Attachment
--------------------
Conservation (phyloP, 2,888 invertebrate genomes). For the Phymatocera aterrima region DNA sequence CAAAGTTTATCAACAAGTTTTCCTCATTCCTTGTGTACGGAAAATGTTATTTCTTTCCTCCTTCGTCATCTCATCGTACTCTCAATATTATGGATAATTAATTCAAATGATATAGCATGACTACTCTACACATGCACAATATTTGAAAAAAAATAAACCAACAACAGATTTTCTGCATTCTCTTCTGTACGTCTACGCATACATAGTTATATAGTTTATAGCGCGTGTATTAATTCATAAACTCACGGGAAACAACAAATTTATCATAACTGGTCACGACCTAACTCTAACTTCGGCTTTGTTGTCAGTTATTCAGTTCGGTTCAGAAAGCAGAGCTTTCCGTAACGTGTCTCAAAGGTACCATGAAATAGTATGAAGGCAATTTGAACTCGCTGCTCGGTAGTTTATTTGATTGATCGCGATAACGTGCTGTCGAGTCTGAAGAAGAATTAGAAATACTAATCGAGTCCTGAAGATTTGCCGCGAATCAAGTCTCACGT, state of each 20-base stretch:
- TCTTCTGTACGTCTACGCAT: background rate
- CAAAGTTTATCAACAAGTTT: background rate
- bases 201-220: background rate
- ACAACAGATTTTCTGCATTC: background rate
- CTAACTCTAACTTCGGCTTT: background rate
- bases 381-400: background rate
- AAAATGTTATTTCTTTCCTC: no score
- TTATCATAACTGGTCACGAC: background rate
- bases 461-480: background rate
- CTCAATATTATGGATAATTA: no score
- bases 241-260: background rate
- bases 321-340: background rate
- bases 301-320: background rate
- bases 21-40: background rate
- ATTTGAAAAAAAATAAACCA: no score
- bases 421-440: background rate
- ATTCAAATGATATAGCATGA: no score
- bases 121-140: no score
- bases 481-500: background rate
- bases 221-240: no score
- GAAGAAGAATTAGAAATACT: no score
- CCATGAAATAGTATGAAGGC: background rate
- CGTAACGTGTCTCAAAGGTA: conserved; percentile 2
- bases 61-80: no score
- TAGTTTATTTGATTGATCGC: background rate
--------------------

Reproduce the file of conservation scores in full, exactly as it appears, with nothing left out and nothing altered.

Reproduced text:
Conservation (phyloP, 2,888 invertebrate genomes). For the Phymatocera aterrima region DNA sequence CAAAGTTTATCAACAAGTTTTCCTCATTCCTTGTGTACGGAAAATGTTATTTCTTTCCTCCTTCGTCATCTCATCGTACTCTCAATATTATGGATAATTAATTCAAATGATATAGCATGACTACTCTACACATGCACAATATTTGAAAAAAAATAAACCAACAACAGATTTTCTGCATTCTCTTCTGTACGTCTACGCATACATAGTTATATAGTTTATAGCGCGTGTATTAATTCATAAACTCACGGGAAACAACAAATTTATCATAACTGGTCACGACCTAACTCTAACTTCGGCTTTGTTGTCAGTTATTCAGTTCGGTTCAGAAAGCAGAGCTTTCCGTAACGTGTCTCAAAGGTACCATGAAATAGTATGAAGGCAATTTGAACTCGCTGCTCGGTAGTTTATTTGATTGATCGCGATAACGTGCTGTCGAGTCTGAAGAAGAATTAGAAATACTAATCGAGTCCTGAAGATTTGCCGCGAATCAAGTCTCACGT, state of each 20-base stretch:
- TCTTCTGTACGTCTACGCAT: background rate
- CAAAGTTTATCAACAAGTTT: background rate
- bases 201-220: background rate
- ACAACAGATTTTCTGCATTC: background rate
- CTAACTCTAACTTCGGCTTT: background rate
- bases 381-400: background rate
- AAAATGTTATTTCTTTCCTC: no score
- TTATCATAACTGGTCACGAC: background rate
- bases 461-480: background rate
- CTCAATATTATGGATAATTA: no score
- bases 241-260: background rate
- bases 321-340: background rate
- bases 301-320: background rate
- bases 21-40: background rate
- ATTTGAAAAAAAATAAACCA: no score
- bases 421-440: background rate
- ATTCAAATGATATAGCATGA: no score
- bases 121-140: no score
- bases 481-500: background rate
- bases 221-240: no score
- GAAGAAGAATTAGAAATACT: no score
- CCATGAAATAGTATGAAGGC: background rate
- CGTAACGTGTCTCAAAGGTA: conserved; percentile 2
- bases 61-80: no score
- TAGTTTATTTGATTGATCGC: background rate